Take steps to prevent skin cancer this summer

Dr. Susan Rudolph, Dermatologist at Allina Health-New Ulm

As summer approaches and you start to head outdoors more frequently, now is a good time to talk about the dangers of the sun and how to protect yourself against skin cancer.

Skin cancer

Skin cancer is the most common type of cancer in the U.S. and in the world. In fact, 1 in 5 Americans will develop skin cancer by the age of 70. Unprotected UV exposure is the most preventable risk factor for skin cancer as about 90% of skin cancers are due to UV radiation from the sun.

The three most common types of skin cancer are basal cell carcinoma, squamous cell carcinoma and melanoma.

Basal cell carcinoma is the most common type and may present as a pink bump, a red scaly spot, or a sore that does not heal. Fortunately, this type of skin cancer rarely spreads to other parts of the body, but it can grow larger and deeper into the skin over time making it more difficult to treat.

Squamous cell carcinoma is the 2nd most common type of skin cancer. It also can present as a red scaly patch or bump that does not go away. It can metastasize or spread if left untreated.

Melanoma is a deadly form of skin cancer but can be cured if caught early. About 20-30% of cases start in an existing mole and 70-80% appear as a new mole.

Risk factors

The following may increase your risk for developing skin cancer:

Tanning bed use

Tanning beds can emit UV radiation 10-15 times higher than the sun

Indoor tanning (even one time) raises the risk of all kinds of skin cancer, including melanoma. Using a tanning bed before age 35 increases your risk of melanoma by 75%.


Five or more sunburns more than doubles your risk of developing melanoma

Sun exposure

Damage from sun exposure (UV radiation) is cumulative and increases your skin cancer risk over time. While your body can repair some of the DNA damage in skin cells, it can’t repair all of it. The unrepaired damage builds up over time and triggers mutations that cause skin cells to multiply rapidly. That can lead to malignant tumors.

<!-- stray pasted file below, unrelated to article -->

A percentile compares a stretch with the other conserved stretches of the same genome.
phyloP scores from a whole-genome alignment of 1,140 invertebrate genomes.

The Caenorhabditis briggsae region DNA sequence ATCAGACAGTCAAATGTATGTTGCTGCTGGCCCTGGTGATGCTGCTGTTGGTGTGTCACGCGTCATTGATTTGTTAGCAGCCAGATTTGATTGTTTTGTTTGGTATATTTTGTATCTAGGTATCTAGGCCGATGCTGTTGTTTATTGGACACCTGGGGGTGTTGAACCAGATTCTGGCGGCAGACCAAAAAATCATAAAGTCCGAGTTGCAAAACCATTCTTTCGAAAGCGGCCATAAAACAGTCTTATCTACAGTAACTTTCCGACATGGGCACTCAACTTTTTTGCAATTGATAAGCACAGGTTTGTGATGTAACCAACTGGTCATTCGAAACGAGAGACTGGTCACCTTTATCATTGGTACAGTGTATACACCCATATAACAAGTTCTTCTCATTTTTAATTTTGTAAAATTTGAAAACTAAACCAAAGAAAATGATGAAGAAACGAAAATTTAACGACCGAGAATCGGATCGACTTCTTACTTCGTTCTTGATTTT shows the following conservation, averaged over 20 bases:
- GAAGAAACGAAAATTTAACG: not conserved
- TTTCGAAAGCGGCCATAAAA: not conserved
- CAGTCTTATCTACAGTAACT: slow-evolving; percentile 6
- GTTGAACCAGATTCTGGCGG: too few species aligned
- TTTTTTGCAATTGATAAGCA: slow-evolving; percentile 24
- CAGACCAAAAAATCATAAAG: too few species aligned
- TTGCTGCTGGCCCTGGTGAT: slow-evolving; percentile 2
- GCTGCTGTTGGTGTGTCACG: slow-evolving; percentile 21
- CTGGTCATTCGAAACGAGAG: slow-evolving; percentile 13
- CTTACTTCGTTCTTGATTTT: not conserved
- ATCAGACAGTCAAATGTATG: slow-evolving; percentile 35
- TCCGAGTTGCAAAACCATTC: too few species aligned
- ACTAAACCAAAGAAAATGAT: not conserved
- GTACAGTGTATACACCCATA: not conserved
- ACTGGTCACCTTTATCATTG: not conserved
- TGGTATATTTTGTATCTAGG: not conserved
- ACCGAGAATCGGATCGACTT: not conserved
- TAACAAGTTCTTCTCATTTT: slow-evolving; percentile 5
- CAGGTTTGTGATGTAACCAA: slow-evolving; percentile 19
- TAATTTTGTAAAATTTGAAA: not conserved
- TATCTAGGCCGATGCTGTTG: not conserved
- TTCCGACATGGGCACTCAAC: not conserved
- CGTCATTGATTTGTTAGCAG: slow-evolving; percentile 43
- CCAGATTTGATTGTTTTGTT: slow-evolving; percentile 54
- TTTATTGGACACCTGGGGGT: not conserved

Genetics/family history

Having fair skin increases your risk of skin cancer although even darker skin types can develop skin cancer

Having a family history of melanoma may increase your risk of melanoma

History of abnormal moles

Having a history of “atypical” or “dysplastic” moles is a risk factor for developing melanoma.


For example, if you have had an organ transplant or have received chemotherapy or other medications that suppress your immune system

Early detection

Skin cancers are often able to be cured when detected and treated early, however many skin cancers go unnoticed until it’s too late. Early detection of skin cancer is important to minimize the extent of treatment with the highest chance of a cure. Therefore, it is important to perform regular self-skin exams once a month when you are in the shower.

Look for the ABCDEs of melanoma or any new or unusual spots

A is for Asymmetry:

One half of the spot is unlike the other half.

B is for Border:

The spot has an irregular, scalloped, or poorly defined border.

C is for Color:

The spot has varying colors from one area to the next, such as shades of tan, brown or black, or areas of white, red, or blue.

D is for Diameter:

While melanomas are usually greater than 6 millimeters, or about the size of a pencil eraser, when diagnosed, they can be smaller.

E is for Evolving:

The spot looks different from the rest or is changing in size, shape, or color


• Apply sunscreen

• SPF 30 or higher

• Make sure it says “broad spectrum” on the label meaning that it provides both UVB and UVA protection

• Remember to reapply often, at least every 2 hours or more often if you are sweating or swimming

• Wear sun-protective clothing such as a wide-brim hat to protect your ears and neck and sunglasses with UV protection to protect your eyes. Wear clothing that has an ultraviolet protection factor (UPF) of 30 or higher, especially if you do not like to apply sunscreen.


• Hang out in the shade, especially between 10 AM and 4 PM, the peak hours of sun intensity. However realize that even in the shade, some UV rays can still reach your skin so it’s still important to wear sunscreen.

• Avoid tanning beds

• There is no such thing as a safe tan. A tan is evidence of DNA damage to your skin.

• Do not use prior to vacation!

• There’s a reason it’s illegal for minors to tan now in MN!

• Each time you tan, the damage accumulates, creating more genetic mutations which could lead to skin cancer.

If you have a history of extensive sun exposure, family history of melanoma, have a suppressed immune system or see something new, changing, or different on your skin, get checked by a board-certified dermatologist right away.


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